Injury Free Photo Sharing – What to do when no one wants to see your travel photos

My journal is the only space that patiently listens to every detail of my travels.  Every. Detail.  I need my journal because no one else cares.  Not my family, not my friends and not my traveling companions.  Especially not my travel companions.

It is reasonable then, to reach out to acquaintances and distant relatives who have not traveled with me and share all that I know and experienced.

But they too.

Do. Not. Care.

Unless your best friend has just returned from the same country. Unless your children just lost their phones, unless you want your dinner guests to leave early, you are sharing SOL.

That’s okay.

My Great Aunt and Uncle and Grandparents lived in our town.  Both couples traveled after their retired.   The two couples did not travel together, they didn’t like each other very well, they had nothing in common really.  Except for travel, the method of which they disagreed, and photos. Both couples took many, many photos.  On film.  To make slides.

To share.

When my great aunt and uncle returned from their incredible safari in Africa, we were treated to 5 carousels of slides documenting every step of the trip: the lions, the tigers, the elephants, the lions.  Not to be outdone, my grandparents showed us 6 and a half carousels of slides (each carousel holds 100 slides).  I exaggerate, the personal land speed record for slide shows to narcoleptic children is 700 slides.  My father exited these marathons uttering a single word: edit.

My brother and I would squint at the photo of the 47th  lion and wonder, is that the same lion? Is there an official lion supported by the Nairobi government that poses for the bus loads of tourists?  Because she LOOKS like the same lion we saw at our Great Aunt’s house last Sunday.  That even looks like the same tree.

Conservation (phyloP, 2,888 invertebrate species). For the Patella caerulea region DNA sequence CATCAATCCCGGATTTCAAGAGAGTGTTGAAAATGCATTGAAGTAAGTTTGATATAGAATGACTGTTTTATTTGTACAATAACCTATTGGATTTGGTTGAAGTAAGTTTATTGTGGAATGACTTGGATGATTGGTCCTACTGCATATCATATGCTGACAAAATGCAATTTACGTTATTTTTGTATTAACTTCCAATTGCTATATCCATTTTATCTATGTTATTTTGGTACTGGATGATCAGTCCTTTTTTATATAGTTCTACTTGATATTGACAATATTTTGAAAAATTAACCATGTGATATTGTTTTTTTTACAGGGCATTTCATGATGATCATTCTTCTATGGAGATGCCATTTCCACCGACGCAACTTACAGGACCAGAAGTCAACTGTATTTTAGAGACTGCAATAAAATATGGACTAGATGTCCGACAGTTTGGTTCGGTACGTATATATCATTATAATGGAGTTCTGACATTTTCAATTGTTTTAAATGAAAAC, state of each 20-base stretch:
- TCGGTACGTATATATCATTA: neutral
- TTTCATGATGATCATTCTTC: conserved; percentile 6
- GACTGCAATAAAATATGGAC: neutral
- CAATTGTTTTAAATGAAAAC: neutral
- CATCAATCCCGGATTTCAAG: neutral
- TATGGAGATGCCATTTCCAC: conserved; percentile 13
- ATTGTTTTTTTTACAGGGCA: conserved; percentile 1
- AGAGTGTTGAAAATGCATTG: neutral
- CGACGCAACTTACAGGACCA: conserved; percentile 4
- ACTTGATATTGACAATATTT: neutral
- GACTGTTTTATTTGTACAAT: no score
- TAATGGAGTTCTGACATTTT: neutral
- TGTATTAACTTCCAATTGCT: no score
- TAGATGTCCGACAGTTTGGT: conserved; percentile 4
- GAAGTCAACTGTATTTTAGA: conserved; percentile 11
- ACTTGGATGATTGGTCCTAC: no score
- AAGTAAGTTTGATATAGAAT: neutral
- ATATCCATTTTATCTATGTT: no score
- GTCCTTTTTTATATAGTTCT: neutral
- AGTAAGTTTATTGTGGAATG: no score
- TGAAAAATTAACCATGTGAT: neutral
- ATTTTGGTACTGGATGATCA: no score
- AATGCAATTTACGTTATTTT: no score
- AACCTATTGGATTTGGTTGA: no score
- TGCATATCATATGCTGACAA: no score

After a safari in India, I find the idea of a  single, well fed, paid off lion, very easy to believe.

Arrowhead, tiger in India

Arrowhead, a well-compensated tiger.

But that’s another story. This story is about editing and sharing.    Not since those epic nights has anyone shared their photos with me and  I have not shared with them.  “Want to see slides of our trip?” is my trigger phrase.

Back to you.

Let’s say you retired early, and you finally get to travel.  And that is more than fantastic, it’s amazing. You are suddenly footloose and free and now can’t get the song out of your head.  You and your loved one can embark on one long honeymoon.  You can even travel off season to save money, or shoulder season to save money but have some sun. You don’t need to travel in August when northern Europe empties into the South.  You circumvent the crowds, you dodge the heat, you miss the lines,  you are the queen of all your survey.

Of course you are excited. And it’s only natural   you want to share

But your enthusiasm will be met with rather blank stares.

You want to talk about Paris but your friends are all hot to discuss their latest dental work.